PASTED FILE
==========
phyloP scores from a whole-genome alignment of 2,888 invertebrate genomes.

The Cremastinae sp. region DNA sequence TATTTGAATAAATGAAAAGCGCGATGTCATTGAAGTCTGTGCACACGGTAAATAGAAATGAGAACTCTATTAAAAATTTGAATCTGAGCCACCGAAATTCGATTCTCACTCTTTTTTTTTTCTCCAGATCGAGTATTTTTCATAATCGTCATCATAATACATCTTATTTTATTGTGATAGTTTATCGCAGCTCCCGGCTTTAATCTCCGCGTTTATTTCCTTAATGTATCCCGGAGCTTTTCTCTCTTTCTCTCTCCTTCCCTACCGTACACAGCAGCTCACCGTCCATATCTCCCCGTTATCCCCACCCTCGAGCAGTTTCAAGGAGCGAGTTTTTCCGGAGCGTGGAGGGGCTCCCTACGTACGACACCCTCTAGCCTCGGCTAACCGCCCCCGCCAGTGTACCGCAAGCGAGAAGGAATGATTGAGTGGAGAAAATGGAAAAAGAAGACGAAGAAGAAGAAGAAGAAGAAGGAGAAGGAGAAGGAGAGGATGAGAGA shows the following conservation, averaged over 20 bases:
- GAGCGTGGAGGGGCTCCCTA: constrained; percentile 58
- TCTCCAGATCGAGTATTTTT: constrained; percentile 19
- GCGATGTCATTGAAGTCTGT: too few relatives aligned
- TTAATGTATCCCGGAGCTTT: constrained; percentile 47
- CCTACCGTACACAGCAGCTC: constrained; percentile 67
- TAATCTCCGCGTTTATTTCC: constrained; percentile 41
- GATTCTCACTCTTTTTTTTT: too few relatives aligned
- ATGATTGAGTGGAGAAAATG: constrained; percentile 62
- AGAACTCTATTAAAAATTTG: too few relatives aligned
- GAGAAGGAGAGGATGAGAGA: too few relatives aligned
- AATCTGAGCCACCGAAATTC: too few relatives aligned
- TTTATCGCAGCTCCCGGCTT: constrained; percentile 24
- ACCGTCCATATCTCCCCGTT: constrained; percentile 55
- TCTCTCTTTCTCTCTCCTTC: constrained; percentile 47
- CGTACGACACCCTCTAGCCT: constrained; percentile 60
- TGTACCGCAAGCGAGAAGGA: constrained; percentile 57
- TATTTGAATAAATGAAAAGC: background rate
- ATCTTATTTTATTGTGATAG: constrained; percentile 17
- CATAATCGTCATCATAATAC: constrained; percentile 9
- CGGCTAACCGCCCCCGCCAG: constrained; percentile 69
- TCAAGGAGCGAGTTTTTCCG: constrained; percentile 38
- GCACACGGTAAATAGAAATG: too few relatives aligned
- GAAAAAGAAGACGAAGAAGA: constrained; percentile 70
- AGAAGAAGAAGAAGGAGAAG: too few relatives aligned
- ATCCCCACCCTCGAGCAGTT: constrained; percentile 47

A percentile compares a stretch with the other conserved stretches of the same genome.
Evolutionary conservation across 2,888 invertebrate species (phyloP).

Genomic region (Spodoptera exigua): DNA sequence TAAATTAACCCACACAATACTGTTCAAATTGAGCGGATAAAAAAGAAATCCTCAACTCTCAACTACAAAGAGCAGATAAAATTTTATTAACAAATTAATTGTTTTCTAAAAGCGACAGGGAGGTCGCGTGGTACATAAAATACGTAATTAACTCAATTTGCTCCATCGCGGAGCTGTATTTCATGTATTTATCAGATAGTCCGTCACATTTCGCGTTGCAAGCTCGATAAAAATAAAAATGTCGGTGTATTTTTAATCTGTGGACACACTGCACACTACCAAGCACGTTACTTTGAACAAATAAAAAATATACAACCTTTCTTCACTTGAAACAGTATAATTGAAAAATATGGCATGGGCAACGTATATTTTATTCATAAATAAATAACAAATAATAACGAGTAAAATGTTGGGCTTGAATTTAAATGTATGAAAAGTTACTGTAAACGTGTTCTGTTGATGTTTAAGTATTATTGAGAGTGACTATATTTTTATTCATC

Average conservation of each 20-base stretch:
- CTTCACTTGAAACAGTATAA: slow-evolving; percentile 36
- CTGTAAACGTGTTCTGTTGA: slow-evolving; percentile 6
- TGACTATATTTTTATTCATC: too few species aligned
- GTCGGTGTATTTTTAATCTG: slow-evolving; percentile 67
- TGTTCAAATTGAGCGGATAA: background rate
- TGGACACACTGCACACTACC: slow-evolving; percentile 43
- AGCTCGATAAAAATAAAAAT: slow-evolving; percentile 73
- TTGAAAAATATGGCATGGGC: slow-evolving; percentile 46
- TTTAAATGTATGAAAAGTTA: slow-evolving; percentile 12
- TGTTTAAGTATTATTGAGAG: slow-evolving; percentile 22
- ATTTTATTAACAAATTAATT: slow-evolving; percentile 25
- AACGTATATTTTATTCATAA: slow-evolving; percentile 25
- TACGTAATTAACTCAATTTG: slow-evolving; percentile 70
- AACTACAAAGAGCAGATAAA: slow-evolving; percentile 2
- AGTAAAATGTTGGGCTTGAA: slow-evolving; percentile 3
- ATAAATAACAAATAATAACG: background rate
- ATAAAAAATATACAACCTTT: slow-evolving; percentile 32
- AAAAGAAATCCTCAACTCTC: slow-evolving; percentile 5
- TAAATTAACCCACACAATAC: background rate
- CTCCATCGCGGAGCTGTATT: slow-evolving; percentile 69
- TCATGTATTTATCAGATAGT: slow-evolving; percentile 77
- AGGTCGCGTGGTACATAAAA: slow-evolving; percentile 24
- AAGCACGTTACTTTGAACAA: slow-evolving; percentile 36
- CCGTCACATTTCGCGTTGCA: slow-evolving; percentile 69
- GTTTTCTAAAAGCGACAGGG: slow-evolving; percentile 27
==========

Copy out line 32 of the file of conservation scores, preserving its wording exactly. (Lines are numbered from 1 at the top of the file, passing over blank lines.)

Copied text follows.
- CTTCACTTGAAACAGTATAA: slow-evolving; percentile 36